I am currently hanging onto the pole of 175 pounds. It is very comfortable for me. It is a number that sounds good in my head and looks good in the mirror. I see the 160's just right there beside me, ready for me to grab it and step on. But I stand, clinging, swaying a bit, on my pole of 175.

15 comments:

Anonymous said...

Weight loss gets so much more hidden at the lower weights. It's much more difficult to sort out water weight and the losses come more slowly. Does Medifast have suggestions about adding exercise or dropping a meal? I find their "one size fits all" approach a little... confusing.

Lyn said...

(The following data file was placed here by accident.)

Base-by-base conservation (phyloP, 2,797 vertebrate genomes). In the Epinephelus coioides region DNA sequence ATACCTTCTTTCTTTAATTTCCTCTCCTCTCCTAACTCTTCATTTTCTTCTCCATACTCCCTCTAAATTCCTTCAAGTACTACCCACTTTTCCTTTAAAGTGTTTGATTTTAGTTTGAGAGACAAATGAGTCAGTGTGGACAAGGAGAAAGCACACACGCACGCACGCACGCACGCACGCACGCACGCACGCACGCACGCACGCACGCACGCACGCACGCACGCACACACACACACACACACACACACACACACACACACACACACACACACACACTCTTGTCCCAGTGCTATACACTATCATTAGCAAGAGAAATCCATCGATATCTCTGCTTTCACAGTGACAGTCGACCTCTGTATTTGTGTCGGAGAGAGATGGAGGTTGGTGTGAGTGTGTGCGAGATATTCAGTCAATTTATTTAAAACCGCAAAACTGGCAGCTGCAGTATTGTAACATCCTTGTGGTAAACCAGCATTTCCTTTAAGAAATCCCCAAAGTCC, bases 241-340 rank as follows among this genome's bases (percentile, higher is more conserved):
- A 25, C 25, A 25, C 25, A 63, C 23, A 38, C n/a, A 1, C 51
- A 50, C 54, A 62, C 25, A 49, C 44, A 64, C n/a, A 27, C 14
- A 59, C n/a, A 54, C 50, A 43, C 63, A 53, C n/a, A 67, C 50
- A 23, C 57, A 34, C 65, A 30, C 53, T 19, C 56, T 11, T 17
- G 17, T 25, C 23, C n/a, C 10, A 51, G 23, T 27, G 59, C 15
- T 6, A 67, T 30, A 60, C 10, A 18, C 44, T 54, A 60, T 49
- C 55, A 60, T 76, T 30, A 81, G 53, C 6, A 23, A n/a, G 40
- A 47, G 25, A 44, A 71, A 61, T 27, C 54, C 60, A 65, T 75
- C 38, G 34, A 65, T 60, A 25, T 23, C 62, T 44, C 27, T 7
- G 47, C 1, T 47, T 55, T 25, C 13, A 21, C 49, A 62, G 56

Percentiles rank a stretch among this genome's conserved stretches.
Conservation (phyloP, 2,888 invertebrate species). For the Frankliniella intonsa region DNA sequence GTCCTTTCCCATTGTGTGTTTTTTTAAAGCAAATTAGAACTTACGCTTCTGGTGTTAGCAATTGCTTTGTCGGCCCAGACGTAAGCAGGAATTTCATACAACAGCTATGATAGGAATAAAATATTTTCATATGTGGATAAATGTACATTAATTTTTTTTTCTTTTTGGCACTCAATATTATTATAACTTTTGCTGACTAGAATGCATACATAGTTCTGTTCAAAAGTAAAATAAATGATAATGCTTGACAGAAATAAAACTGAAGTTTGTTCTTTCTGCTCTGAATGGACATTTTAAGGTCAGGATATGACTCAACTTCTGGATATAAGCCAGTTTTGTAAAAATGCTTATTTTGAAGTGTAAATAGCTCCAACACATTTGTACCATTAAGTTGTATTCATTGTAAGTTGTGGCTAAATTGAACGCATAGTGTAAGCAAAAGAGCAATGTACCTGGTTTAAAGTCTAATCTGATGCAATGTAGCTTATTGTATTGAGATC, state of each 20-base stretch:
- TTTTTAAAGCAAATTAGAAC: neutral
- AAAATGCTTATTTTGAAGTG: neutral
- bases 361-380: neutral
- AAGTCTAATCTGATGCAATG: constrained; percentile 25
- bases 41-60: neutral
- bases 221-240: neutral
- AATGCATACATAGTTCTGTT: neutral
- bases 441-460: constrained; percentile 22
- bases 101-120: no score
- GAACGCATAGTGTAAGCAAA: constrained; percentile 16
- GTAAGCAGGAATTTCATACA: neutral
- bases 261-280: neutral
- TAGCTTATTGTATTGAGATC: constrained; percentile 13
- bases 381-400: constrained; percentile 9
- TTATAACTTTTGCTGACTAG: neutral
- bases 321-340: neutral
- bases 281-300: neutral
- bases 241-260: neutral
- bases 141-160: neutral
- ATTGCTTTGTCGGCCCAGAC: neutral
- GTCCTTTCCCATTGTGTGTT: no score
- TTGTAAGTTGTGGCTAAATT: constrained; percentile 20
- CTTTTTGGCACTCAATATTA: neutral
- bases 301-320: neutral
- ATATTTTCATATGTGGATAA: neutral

Anonymous~

For those with higher starting weights or more active lifestyles (lots and lots of exercise) they have a different plan (4 Medifast meals and 2 Lean & Greens). For men and those who want higher protein amounts they have higher protein shakes. There is also a diabetic plan. But otherwise, the "5&1" plan which I am on is recommended for everyone. They do have a chart with higher and lower carb veggies, and you can choose higher or lower carb Medifast meals if you want to tweak things.

They do recommend exercise. After the first 3 weeks, if you have not exercised, you can add in up to 45 minutes of vigorous exercise per day.

For me, it is not about making the plan WORK, it is about getting over the mental hurdles of each ten pounds. I tend to get nervous when I am about to drop some weight, and end up eating a little more than I should... just enough to slow me back down. I know it's something I will get through. It just takes time.